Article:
Specifying asynchronous transfer of control
A principal requirement of a safety critical system is that it should be able to cope with errors and deficiencies in software and hardware. There are two main approaches in handling this viz., masking and recovery. Masking is usually achieved by replicating the hardware/software. One can either adopt strategies such as voting [Avi85] or treat part of the system as a shadow system and activate it when a fault occurs [HAH89]. Even if a subset of the components fail, the entire system can continue to function. The degree of replication depends on the criticality of the unit and the probability of failure. It is easy to see that such a technique cannot be adopted for large systems, as the cost would be prohibitively large. Recovery from hardware failures, usually results in reassigning the task on the failed unit to other unit(s) in the system. Recovery from software failures is achieved by transferring control to a recovery unit. The general strategy for recovery can be described as follows. After a unit detects a malfunction, another unit is notified. The notified unit responds to the malfunction as soon as possible by taking appropriate action. The action it takes depends on the nature of the error and could affect other units in the system. [Cri91] describes the various dimensions that are important in fault-tolerant computing. It does not appear to be possible to support all the issues directly in a single framework. However, one can provide a few primitives which can then be used to code the various detection/recovery techniques necessary. Asynchronous transfer of control is an important primitive and in this paper we concentrate on this aspect. As fault recovery is a high priority task, the communication between the detection unit and the handler is usually in the form of an interrupt. In this paper we describe a semantic framework for interrupts and show how different kinds of recovery actions can be specified. The model is an extension of the Action Notation [Mos90, Mos92], which supports various features including distributed computation (asynchronously communicating agents). However it does not support interrupts (or asynchronous transfer of control.) This paper is organized as follows. In the next section we present a brief overview of the Action Notation. In section 3 our model for interrupts is described. In section 4 the change to the operational semantics of Action Notation is described. In section 5, we present a few examples using the extended notation.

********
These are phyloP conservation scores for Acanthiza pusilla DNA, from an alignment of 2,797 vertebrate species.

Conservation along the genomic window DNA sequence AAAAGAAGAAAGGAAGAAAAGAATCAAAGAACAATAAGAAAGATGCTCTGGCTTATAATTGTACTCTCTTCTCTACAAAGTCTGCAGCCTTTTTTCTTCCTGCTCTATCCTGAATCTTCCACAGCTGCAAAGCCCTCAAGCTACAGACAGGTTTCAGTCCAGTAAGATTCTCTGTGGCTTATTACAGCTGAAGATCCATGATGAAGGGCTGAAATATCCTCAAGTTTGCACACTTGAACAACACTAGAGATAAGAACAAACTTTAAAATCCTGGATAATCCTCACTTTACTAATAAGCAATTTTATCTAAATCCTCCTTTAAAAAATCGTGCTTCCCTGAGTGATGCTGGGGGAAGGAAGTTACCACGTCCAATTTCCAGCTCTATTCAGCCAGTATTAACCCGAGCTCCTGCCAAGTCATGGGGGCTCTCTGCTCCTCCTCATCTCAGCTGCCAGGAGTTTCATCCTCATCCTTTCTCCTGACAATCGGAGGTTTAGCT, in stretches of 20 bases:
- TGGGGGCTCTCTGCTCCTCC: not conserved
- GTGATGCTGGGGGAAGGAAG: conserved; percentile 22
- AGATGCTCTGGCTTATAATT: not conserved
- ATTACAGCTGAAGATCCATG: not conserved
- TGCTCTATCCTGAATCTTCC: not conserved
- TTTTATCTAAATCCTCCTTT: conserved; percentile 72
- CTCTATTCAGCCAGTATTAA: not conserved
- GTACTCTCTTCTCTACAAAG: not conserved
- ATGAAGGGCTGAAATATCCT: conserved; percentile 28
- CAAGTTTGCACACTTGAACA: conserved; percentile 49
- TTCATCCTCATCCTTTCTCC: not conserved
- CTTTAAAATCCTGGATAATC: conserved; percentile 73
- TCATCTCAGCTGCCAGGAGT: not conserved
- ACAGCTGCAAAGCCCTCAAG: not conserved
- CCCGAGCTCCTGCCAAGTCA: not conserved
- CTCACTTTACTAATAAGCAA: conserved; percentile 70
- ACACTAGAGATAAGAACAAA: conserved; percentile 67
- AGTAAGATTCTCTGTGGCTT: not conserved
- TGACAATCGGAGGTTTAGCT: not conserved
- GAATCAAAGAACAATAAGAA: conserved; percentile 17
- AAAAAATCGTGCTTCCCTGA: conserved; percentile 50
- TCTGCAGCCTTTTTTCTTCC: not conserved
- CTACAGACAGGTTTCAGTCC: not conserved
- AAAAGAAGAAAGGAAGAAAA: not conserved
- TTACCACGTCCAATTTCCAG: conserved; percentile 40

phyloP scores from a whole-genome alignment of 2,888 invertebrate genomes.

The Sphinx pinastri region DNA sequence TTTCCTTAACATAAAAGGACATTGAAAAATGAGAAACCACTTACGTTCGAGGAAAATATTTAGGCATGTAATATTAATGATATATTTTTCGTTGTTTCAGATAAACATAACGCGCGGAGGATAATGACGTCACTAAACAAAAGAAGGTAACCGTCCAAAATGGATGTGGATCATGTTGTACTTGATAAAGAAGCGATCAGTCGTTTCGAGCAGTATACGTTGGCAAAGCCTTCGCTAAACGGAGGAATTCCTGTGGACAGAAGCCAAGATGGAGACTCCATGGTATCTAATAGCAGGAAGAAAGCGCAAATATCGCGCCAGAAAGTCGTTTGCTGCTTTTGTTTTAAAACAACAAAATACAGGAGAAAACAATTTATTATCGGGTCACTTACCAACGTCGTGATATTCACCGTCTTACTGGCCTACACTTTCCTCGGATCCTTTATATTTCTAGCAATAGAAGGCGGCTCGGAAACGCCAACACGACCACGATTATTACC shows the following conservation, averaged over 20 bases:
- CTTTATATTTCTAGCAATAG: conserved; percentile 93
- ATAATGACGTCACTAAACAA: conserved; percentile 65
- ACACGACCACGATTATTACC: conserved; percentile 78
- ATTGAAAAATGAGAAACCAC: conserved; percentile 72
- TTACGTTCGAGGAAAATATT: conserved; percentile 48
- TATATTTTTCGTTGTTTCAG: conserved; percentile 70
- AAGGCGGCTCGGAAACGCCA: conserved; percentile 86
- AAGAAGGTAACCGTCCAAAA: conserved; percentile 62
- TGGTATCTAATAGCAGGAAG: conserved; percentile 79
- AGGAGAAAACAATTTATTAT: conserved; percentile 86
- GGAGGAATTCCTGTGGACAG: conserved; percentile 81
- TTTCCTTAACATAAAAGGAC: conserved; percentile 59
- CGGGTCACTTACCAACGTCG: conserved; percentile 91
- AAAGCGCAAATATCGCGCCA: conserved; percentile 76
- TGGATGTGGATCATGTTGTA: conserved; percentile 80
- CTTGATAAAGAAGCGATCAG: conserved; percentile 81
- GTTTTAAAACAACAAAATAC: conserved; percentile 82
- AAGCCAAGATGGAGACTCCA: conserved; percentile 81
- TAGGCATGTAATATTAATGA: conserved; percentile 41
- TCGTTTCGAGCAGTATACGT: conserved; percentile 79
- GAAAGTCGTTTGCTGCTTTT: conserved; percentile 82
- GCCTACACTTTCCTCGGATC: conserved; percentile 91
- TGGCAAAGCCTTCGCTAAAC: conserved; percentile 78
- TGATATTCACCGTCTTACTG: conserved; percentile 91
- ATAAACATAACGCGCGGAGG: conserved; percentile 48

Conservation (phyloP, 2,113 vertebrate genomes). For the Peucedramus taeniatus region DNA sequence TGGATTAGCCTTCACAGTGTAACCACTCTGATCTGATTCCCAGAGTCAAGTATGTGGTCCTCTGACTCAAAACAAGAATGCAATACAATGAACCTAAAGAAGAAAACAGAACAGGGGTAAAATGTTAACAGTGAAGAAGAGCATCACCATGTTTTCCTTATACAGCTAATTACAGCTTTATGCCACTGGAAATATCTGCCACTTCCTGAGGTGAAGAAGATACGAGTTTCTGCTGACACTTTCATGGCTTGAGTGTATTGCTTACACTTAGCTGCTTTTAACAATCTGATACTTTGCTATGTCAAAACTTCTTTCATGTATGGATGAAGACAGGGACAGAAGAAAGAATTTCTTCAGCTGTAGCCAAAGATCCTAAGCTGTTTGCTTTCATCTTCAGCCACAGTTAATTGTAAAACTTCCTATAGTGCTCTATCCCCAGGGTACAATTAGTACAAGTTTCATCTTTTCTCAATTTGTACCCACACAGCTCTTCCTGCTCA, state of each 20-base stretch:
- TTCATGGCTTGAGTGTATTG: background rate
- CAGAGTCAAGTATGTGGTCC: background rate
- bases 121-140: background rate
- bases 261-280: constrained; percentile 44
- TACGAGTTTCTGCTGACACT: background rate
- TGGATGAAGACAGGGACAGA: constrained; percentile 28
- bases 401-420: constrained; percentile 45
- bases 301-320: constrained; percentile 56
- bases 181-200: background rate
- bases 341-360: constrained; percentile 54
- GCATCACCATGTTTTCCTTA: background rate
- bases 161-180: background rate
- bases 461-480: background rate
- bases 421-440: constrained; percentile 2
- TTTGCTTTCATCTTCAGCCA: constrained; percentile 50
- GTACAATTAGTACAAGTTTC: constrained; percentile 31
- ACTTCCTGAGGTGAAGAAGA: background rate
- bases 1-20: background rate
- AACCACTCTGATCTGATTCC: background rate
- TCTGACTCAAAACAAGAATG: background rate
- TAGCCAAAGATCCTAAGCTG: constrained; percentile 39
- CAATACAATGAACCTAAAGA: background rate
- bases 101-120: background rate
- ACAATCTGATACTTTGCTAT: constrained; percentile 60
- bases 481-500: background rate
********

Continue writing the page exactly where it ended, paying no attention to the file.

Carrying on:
SubjectsFields of Research::280000 Information, Computing and Communication Sciences::280300 Computer Software::280303 Programming languages
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